Cross words over alleged Venezuelan crossword plot
Puzzling accusations labelled hogwash by the opposition.
CARACAS, Venezuela, Wednesday May 16, 2012 — The opposition has labelled it hogwash, and even some government supporters are ridiculing it, suggesting that Venezuelans are hardly lost for words over a state TV host's allegation that a newspaper crossword puzzle may have concealed a plot to kill President Hugo Chavez’s elder brother.
Intelligence agents questioned the puzzle’s author after TV presenter Miguel Perez Pirela indicated that one of his crosswords contained the word "ASESINEN", or kill, intersecting with the name of Chavez's brother "ADAN". He noted they were below the word "RAFAGAS", meaning either gusts of wind or bursts of gunfire.
Neptali Segovia, who has composed crosswords for the newspaper Ultimas Noticias for 17 years, said it was nonsense to think there was a hidden code in the puzzle. He went voluntarily for questioning after intelligence agents turned up at the paper asking about him.
"I went because I'm the first one interested in having all this cleared up. I have nothing to hide," Segovia said.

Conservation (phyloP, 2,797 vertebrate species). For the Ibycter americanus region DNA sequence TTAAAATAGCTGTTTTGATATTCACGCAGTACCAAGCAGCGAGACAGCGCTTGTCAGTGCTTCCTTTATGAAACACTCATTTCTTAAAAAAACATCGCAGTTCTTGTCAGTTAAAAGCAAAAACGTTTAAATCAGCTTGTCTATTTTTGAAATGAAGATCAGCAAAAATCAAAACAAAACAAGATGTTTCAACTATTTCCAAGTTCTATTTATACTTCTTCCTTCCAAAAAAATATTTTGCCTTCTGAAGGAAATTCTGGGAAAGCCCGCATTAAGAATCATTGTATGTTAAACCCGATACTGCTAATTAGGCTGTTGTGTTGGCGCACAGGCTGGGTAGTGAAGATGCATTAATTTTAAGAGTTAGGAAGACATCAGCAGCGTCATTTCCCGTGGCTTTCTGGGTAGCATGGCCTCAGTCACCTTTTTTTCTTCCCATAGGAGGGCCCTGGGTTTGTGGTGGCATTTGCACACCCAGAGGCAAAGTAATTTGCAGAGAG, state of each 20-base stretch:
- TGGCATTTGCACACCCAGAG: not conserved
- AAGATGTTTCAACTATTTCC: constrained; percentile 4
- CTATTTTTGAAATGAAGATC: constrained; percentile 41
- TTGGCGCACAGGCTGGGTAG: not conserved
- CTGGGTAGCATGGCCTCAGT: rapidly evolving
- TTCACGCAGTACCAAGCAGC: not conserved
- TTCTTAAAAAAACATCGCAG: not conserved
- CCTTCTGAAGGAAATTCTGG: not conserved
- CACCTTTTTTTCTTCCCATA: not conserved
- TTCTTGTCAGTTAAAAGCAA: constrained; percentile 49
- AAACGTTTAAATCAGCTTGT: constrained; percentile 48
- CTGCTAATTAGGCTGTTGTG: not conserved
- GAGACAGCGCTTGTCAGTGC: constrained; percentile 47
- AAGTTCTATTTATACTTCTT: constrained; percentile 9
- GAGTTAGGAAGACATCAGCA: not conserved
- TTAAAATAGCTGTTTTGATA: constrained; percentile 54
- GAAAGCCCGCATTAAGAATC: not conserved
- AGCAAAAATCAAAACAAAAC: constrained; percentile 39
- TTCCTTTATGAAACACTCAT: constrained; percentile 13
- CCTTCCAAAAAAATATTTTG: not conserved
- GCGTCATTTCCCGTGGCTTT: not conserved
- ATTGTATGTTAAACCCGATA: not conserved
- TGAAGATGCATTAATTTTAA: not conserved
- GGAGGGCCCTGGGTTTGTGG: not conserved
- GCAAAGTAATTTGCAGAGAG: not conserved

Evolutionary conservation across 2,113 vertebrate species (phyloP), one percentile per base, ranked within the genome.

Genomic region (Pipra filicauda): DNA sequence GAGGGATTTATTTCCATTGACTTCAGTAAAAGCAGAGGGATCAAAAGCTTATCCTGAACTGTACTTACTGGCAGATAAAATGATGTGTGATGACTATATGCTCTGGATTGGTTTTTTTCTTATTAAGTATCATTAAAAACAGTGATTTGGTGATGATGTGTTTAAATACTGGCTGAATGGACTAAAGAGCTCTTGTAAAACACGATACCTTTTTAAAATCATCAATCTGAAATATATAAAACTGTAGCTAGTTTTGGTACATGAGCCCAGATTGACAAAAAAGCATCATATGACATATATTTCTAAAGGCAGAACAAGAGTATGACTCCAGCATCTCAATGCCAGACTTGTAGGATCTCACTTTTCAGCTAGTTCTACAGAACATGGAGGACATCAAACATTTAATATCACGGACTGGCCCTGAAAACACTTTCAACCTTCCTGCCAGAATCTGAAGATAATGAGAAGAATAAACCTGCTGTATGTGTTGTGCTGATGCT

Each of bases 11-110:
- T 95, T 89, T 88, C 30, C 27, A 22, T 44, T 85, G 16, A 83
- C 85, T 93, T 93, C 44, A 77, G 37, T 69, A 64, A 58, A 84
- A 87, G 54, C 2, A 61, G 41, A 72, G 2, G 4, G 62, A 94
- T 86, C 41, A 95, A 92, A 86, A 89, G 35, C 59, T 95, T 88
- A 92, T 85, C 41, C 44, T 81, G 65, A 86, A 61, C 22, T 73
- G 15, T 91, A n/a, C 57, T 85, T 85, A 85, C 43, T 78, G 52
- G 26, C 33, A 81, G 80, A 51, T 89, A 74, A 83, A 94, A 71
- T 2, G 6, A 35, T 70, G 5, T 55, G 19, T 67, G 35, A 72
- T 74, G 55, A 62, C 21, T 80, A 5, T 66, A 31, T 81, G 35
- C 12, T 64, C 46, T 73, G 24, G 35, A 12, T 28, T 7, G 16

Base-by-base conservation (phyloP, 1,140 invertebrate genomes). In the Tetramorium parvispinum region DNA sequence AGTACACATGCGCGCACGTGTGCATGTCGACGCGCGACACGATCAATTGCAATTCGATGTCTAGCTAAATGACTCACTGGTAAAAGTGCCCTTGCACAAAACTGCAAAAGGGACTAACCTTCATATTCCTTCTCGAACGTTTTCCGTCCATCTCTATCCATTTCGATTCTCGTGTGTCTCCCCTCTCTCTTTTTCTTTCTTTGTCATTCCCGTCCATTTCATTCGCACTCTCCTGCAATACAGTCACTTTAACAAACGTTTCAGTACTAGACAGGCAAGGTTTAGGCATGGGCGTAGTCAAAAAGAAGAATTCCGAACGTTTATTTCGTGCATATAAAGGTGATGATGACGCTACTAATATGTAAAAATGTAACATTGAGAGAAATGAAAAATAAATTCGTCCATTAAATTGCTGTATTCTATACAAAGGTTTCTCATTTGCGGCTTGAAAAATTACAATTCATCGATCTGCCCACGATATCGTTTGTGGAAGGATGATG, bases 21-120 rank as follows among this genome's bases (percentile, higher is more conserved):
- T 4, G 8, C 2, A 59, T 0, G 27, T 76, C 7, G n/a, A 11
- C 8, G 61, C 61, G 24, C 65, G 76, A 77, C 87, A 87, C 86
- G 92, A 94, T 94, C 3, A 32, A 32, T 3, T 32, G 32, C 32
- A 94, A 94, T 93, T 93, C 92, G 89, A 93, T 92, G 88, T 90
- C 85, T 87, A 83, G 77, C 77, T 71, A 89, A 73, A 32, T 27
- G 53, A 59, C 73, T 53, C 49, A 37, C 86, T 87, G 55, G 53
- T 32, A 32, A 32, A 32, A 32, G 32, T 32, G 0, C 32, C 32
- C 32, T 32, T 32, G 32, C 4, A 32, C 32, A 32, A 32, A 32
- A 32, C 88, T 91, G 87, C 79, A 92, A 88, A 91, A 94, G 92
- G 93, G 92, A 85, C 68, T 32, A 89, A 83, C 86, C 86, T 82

Other TV programmes echoed Perez's concerns, but some government supporters questioned the theory in messages on Twitter.
Nestor Francia, a pro-government poet and writer, went further, posting a critical article on the pro-Chavez website aporrea.org.
"The complaint of a supposed hidden message in the crossword puzzle of Wednesday's Ultimas Noticias doesn't at all lend weight to our credibility in terms of the right's conspiratorial plans," Francia wrote. "From what cheap spy movie does someone get that orders for killings be given through a crossword?"
"We should once again make a call to be serious and responsible with what we say in the public media," he added.
Jose Vicente Carrasquero, a political science professor at Venezuela's Simon Bolivar University, said that the government is making "generic accusations like these against the opposition to avoid having the electoral campaign fall into pertinent issues".
Chavez, who has been undergoing cancer treatment, is running for re-election in October against state governor Henrique Capriles, and the leftist president has repeatedly warned that his opponents could try to provoke violence or destabilize the country if defeated.
Chavez, who survived a brief coup in 2002, has previously claimed repeatedly during his 13-year presidency that his adversaries aim to overthrow him or even kill him.
Opposition politicians have dismissed talk of plots by Chavez adversaries as hogwash.
Opposition lawmaker Julio Borges said the latest accusation of a hidden plot in a crossword seems to be an attempt to distract from other issues ahead of the October 7 election.
"This is another smoke screen," he said.